In addition to exercise, there are a host of other activities and techniques that you can do to manage anxiety and stress. Yoga, breathing exercises, progressive muscle relaxation, making time for hobbies, and practicing “mindfulness” (taking a step back from unpleasant thoughts and feelings by focusing on being in the moment) have all been shown to mitigate stress. However, these have to become a “life or death” priority, rather than a “when I get a chance” priority! This is done by making them part of our daily routine.
So, if anxiety and stress are common to all men and women, then why don’t these fixes (exercise, hobbies, vacations, etc.) work for everyone? Sometimes, the “fight or flight” circuit is triggered for no obvious reason, when there’s really nothing to be afraid of. We call this a panic attack. Some people worry all the time, often about things that are very unlikely to happen. We call this generalized anxiety disorder. Some people, by having bad experiences with very specific things, have learned to fear these things (like spiders or thunderstorms) to an irrational degree. We call this a specific phobia. When someone has been exposed to life-threatening stress and is constantly “on edge” and worried that the stress might re-occur, we call this posttraumatic stress. Any of these anxiety disorders can become so severe that they interfere with normal social or occupational functioning. When that happens, it’s time to seek rofessional
Fortunately, most of these anxiety disorders are manageable with a combination of medication, therapy, and lifestyle changes. I usually tell my patients that medication and therapy are two wings of an airplane: they work best when used together. Certain medications (like Paxil, Prozac, and Zoloft) are particularly effective in dealing with both depression and generalized anxiety. Other medications, like Xanax, are effective for acute episodes of anxiety, but they must be used sparingly—and under the watchful eye of a physician—because of their potential for addiction. Medications help manage both the physical symptoms (sleeplessness, exhaustion, shakiness, shortness of breath) and the mental symptoms (obsessive worrisome thoughts, avoidance, and fear of “losing your mind”) of anxiety. Then, once these symptoms have been brought under control with medication, therapy is tremendously helpful as a way of learning coping skills and stress management techniques. Some of the therapeutic techniques include Cognitive Behavior Therapy, Mindfulness Therapy, progressive relaxation, and systematic desensitization...each of which may be appropriate for certain types of anxiety disorders. Just ask your primary care provider or qualified mental health professional which of these might be best for you!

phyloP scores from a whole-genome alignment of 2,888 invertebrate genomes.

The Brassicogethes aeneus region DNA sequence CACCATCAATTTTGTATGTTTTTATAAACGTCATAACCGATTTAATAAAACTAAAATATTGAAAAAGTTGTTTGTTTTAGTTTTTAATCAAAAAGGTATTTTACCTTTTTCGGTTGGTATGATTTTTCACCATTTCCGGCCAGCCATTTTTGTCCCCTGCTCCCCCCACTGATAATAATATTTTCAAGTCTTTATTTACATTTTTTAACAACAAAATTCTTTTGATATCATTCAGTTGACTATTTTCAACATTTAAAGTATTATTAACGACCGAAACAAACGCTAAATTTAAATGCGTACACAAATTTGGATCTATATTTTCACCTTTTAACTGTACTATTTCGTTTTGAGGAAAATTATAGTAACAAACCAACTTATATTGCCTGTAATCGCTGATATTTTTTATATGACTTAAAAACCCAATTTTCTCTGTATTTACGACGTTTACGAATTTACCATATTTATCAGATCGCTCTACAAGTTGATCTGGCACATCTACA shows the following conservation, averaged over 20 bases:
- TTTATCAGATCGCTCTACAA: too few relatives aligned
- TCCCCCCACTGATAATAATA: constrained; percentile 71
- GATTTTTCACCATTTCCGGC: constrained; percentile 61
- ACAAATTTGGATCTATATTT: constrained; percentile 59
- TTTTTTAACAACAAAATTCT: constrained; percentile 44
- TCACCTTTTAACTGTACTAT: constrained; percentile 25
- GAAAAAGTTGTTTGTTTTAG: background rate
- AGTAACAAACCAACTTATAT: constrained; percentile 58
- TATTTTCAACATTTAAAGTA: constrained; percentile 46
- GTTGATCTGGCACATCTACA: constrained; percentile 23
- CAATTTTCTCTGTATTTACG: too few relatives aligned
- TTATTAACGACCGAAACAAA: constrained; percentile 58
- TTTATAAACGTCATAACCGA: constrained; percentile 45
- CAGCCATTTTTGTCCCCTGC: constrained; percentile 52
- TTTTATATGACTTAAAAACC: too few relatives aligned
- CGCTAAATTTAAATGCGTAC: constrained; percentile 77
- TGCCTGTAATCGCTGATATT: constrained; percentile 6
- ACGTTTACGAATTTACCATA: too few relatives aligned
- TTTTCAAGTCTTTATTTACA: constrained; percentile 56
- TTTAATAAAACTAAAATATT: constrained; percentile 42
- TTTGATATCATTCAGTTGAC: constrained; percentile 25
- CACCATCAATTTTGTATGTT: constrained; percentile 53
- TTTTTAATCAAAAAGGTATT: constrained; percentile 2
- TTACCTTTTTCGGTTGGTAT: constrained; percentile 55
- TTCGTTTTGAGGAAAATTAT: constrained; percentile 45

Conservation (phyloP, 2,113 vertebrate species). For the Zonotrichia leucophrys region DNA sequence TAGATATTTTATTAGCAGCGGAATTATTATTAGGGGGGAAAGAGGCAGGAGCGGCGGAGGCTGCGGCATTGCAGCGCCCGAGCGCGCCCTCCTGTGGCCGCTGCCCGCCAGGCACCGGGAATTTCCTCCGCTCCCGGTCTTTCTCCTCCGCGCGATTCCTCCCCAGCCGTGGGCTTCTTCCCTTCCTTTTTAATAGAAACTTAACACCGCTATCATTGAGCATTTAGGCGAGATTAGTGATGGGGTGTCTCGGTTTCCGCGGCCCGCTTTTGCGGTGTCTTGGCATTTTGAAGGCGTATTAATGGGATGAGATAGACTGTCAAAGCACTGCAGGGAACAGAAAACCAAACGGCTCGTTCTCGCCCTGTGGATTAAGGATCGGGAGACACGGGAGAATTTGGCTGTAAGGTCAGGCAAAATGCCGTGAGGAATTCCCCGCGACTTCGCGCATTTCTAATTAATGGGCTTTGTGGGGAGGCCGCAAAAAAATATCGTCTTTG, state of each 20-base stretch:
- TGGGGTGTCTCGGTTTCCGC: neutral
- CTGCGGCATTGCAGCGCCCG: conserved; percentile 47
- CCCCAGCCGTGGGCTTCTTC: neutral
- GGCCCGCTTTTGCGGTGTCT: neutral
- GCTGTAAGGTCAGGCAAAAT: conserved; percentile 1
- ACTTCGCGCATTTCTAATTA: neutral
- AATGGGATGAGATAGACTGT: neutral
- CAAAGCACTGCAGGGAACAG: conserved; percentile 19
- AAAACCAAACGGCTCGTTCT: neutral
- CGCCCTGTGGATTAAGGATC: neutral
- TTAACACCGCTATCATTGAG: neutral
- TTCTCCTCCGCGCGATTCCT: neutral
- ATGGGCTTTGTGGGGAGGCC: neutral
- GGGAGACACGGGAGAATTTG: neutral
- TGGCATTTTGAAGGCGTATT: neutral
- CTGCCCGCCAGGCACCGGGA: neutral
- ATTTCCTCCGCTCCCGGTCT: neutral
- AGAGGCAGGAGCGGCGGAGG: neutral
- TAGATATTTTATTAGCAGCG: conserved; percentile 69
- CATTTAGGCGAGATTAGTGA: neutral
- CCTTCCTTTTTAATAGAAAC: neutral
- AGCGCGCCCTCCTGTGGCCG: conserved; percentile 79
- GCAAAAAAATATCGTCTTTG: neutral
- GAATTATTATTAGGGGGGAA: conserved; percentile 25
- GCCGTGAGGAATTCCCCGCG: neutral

So, if you deal with stress or anxiety, welcome to the world of 7.53 humans who currently inhabit the planet. However, if you’re finding hard to manage anxiety on your own, please ask your health care provider for help. Oh…and watch out for those saber-toothed tigers!